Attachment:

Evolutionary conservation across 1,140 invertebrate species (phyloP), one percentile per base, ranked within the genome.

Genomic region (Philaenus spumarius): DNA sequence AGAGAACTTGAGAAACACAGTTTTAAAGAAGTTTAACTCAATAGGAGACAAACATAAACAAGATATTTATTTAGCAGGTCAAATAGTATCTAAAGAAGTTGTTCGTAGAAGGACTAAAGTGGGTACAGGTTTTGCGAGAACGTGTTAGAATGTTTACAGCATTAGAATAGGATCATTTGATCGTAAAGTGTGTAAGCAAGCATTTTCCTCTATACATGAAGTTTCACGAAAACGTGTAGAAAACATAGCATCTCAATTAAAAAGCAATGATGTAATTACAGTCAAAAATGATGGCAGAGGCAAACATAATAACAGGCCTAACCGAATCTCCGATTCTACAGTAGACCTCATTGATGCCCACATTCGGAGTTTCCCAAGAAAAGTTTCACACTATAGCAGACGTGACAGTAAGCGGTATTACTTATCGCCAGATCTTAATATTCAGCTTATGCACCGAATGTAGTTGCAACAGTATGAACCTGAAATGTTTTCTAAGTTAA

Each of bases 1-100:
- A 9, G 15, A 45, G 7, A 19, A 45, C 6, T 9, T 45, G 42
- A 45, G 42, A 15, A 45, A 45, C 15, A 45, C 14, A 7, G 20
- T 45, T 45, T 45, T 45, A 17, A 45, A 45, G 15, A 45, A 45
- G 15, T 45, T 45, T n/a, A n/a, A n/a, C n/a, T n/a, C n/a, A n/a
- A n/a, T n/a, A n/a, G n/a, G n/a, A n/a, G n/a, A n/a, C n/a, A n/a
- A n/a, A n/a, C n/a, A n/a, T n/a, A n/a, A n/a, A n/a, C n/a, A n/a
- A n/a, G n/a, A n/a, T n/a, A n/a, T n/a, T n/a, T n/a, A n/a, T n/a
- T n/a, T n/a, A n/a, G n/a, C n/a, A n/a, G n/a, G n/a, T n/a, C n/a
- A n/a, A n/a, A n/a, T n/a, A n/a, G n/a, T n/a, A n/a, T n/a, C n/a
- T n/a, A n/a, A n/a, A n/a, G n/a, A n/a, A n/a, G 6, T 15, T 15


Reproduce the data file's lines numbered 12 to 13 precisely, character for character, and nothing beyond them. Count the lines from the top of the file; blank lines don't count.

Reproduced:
- A n/a, A n/a, A n/a, T n/a, A n/a, G n/a, T n/a, A n/a, T n/a, C n/a
- T n/a, A n/a, A n/a, A n/a, G n/a, A n/a, A n/a, G 6, T 15, T 15